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Publication numberUS1038547 A
Publication typeGrant
Publication dateSep 17, 1912
Filing dateMay 11, 1912
Priority dateMay 11, 1912
Publication numberUS 1038547 A, US 1038547A, US-A-1038547, US1038547 A, US1038547A
InventorsGustave Fernekes
Original AssigneeJohn A Snee
Export CitationBiBTeX, EndNote, RefMan
External Links: USPTO, USPTO Assignment, Espacenet
Method of producing formaldehyde.
US 1038547 A
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Description  (OCR text may contain errors)

G. FERNEKES. METHOD OF PRODUCING FORMALDEHYDE.

APPLICATION FILED MAYll, 1912.

Patented Sept. 17, 1912.

WITNESS-ES I INVENTOR 'oNrr D SIATES PATENT ornicn,

, GUSTAVE FERNEKES, OF WEST ELIZABETH, PENNSYLVANIA, ASSIGNOR T JOHN A.

SIN'EE, OF WEST ELIZABETH, PENNSYLVANIA. i

' METHOD or rnonucme FORMALDEHYDE.

osers r7.

Specification of Letters Patent.

Patented Se t. 17, 1912.

(lontinuationvof application Serial No. 669,441, filed February 18, 1911. This application filed May 11,

\J 1912. Serial No. 696,711.

To all whom it may concern:

' Be it known that I, GUSTAVE FERNEKE a resident of West Elizabeth, in the county of Allegheny and State of Pennsylvania, have invented certain new and useful Improvements in Methodsjof Producing Formaldehyde, of which the following is a specification.

The invention of this application .(a continuation of my application filed February 18, 1911, Serial'No. 609,441) relates to the production of formaldehyde by the oxidation of \a stream or column ofair and" methane mixed in proper proportions or a portion of such' stream or column, without employing either catalyzing or absorb- I mg agents. The formaldehyde-producing stream-is enveloped to exclude outside air and is heated suflicien'tlyto cause the necessary oxidation, such oxidation being arrested before it proceeds beyond the formaldehyde-forming stage. The formaldehyde and other-substances resulting from such incomplete oxidation may be separated by a process of absorption or in any other suit able manner,

3 j Ifhe producing stream of mixed air and gas may be variously envelopedeto exclude the outer air and to attain the requisite tem perature. The mode'herein disclosed utilizes the outer portion of the stream'or column as an envelop for the inner form'alde 'hyde-producing portion thereof, such outer portion being aflame and generating the necessary' oxidizing heat for the cooler inner poi-tier; and at the'same time excludin the outer air from the latter which if admitted would cause excessive oxidation and conver- \sion of the entire stream or column into car bon dioxid, water, formic acid, etc., and there would be no appreciable yield of for .maldehyde. A Bunsen burner or other air and as mixing means which will discharge a str am of mixed airand gas into a cir-- cumsc ibed flame space is well 'suited for the purpose, with means for bafliing the m- I flner f0 maldehyde-producing portion of the streambe fpre oxidation thereof proceeds too far, and wlth means for cooling and for removing the formaldehyde fnom the flame i space.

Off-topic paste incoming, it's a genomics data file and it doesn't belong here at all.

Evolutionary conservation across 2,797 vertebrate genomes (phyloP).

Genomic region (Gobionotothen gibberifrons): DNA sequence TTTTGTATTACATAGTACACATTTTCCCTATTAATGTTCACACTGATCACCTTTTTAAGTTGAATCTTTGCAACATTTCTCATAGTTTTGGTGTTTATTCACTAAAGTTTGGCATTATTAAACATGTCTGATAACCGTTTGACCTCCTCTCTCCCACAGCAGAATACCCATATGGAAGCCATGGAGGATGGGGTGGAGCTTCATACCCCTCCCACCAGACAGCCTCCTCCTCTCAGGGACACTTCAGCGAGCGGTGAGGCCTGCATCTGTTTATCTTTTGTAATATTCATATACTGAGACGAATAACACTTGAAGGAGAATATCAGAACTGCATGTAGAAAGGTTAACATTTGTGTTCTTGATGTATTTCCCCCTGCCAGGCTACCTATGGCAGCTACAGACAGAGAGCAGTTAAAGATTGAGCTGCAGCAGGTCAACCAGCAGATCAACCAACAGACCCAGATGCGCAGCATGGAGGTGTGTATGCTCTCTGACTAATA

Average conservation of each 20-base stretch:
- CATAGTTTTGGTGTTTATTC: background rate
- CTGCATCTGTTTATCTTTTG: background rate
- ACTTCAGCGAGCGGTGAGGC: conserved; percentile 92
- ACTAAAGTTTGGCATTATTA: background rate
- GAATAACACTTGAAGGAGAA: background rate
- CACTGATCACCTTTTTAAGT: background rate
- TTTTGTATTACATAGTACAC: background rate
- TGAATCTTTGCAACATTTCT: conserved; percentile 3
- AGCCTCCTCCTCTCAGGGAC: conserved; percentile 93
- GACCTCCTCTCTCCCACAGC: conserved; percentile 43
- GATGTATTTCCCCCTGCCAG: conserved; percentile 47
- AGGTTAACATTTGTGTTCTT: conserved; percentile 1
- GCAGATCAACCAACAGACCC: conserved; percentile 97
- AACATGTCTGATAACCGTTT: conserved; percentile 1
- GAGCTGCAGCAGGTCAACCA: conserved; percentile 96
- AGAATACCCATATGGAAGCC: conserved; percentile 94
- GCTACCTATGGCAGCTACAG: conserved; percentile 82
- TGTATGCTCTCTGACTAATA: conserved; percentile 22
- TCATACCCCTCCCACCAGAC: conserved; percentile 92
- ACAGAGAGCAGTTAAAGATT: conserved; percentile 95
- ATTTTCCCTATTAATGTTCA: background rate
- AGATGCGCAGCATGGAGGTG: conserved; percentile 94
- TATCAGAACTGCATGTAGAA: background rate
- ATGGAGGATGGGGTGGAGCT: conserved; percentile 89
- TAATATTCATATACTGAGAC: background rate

It is knownthat the flame-inclosed area of a burning stream or column of mixed an and gas issuing from a Bunsen burner or other source consists of at least three zones which extend outwardly for a distance from such source, all of which zones merge or disappear at the normal extremityof the flame N01 inwardly from such point. ln'that portlon .of the flame length in which the three zones are defined there is an outside flamebafile, check, or cool the entire zone-com-' prised column or stream before. oxidation can proceed beyond the formaldehyde-producing 'oint, otherwise substantially com? plete oxidation would result and the purpose of the invention would be defeated.

In the accompanying drawings, I have illustrated a form of apparatus for practising the invention, Figure 1 being a vertical section of the combustion chamber and its inclosing jacket, and Fig. 2 a sectional plan on line 2'--2 of Fig. 1'. a Referring to the drawings, the combustion chamber is preferably formed with a solid or imperforate bottom 2, anda closed top 3 of metal or other refractory material. The chamber here shown, is circular with its side wall 4 formed of an open screen or gauze which is reinforced by a skeleton frame '5,

w1re mesh, such as copper or other metal be ing Well suited for the purpose. Mixed air 'exterior of the chamber, the burner being equipped with a suitable regulating valve 7. 8 is the gas inlet pipe, and 9 the valve controlling the gas supply. The burner and valves 7 z and 9 are of usual and well known c'onstruction, l I

The combustion chamber is incased in a jacket 10 provided with air inlets '11, the latter being preferably in the plane of the lower portion of the chamber. Pipe 13 extends from the iacket hood 12 for conduct separating them, well known in the art.